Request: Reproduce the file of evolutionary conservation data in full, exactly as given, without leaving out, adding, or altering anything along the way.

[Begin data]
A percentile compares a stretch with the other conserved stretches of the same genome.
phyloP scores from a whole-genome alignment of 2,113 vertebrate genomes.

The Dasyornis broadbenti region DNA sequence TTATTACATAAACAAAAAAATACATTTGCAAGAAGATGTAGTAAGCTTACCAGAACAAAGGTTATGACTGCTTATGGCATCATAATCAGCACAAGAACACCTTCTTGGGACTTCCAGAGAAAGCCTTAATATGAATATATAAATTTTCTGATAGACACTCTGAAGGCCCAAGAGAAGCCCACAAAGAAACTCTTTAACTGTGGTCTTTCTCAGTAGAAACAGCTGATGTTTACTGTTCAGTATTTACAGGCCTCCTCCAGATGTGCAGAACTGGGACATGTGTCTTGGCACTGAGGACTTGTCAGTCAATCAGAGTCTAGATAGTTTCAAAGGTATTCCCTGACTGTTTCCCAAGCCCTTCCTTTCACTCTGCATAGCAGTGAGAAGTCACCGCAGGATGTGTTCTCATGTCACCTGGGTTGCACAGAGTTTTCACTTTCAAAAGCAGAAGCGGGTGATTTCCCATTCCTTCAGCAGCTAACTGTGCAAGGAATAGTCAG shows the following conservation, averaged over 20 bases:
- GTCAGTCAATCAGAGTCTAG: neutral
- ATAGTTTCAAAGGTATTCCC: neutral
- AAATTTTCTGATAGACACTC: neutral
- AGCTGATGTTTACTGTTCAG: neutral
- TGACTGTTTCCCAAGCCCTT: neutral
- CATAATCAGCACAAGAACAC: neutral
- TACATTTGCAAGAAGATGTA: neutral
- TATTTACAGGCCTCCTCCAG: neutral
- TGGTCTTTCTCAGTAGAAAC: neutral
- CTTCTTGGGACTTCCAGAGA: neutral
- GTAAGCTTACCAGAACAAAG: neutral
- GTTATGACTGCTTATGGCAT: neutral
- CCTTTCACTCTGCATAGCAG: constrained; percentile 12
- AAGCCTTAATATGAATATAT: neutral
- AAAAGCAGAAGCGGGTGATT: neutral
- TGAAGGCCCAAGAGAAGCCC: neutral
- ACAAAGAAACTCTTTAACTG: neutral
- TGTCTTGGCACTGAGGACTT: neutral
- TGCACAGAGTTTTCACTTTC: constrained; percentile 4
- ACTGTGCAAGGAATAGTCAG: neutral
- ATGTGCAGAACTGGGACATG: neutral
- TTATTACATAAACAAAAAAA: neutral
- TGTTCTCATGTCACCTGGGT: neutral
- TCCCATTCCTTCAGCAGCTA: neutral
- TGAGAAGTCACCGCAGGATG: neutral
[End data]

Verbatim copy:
A percentile compares a stretch with the other conserved stretches of the same genome.
phyloP scores from a whole-genome alignment of 2,113 vertebrate genomes.

The Dasyornis broadbenti region DNA sequence TTATTACATAAACAAAAAAATACATTTGCAAGAAGATGTAGTAAGCTTACCAGAACAAAGGTTATGACTGCTTATGGCATCATAATCAGCACAAGAACACCTTCTTGGGACTTCCAGAGAAAGCCTTAATATGAATATATAAATTTTCTGATAGACACTCTGAAGGCCCAAGAGAAGCCCACAAAGAAACTCTTTAACTGTGGTCTTTCTCAGTAGAAACAGCTGATGTTTACTGTTCAGTATTTACAGGCCTCCTCCAGATGTGCAGAACTGGGACATGTGTCTTGGCACTGAGGACTTGTCAGTCAATCAGAGTCTAGATAGTTTCAAAGGTATTCCCTGACTGTTTCCCAAGCCCTTCCTTTCACTCTGCATAGCAGTGAGAAGTCACCGCAGGATGTGTTCTCATGTCACCTGGGTTGCACAGAGTTTTCACTTTCAAAAGCAGAAGCGGGTGATTTCCCATTCCTTCAGCAGCTAACTGTGCAAGGAATAGTCAG shows the following conservation, averaged over 20 bases:
- GTCAGTCAATCAGAGTCTAG: neutral
- ATAGTTTCAAAGGTATTCCC: neutral
- AAATTTTCTGATAGACACTC: neutral
- AGCTGATGTTTACTGTTCAG: neutral
- TGACTGTTTCCCAAGCCCTT: neutral
- CATAATCAGCACAAGAACAC: neutral
- TACATTTGCAAGAAGATGTA: neutral
- TATTTACAGGCCTCCTCCAG: neutral
- TGGTCTTTCTCAGTAGAAAC: neutral
- CTTCTTGGGACTTCCAGAGA: neutral
- GTAAGCTTACCAGAACAAAG: neutral
- GTTATGACTGCTTATGGCAT: neutral
- CCTTTCACTCTGCATAGCAG: constrained; percentile 12
- AAGCCTTAATATGAATATAT: neutral
- AAAAGCAGAAGCGGGTGATT: neutral
- TGAAGGCCCAAGAGAAGCCC: neutral
- ACAAAGAAACTCTTTAACTG: neutral
- TGTCTTGGCACTGAGGACTT: neutral
- TGCACAGAGTTTTCACTTTC: constrained; percentile 4
- ACTGTGCAAGGAATAGTCAG: neutral
- ATGTGCAGAACTGGGACATG: neutral
- TTATTACATAAACAAAAAAA: neutral
- TGTTCTCATGTCACCTGGGT: neutral
- TCCCATTCCTTCAGCAGCTA: neutral
- TGAGAAGTCACCGCAGGATG: neutral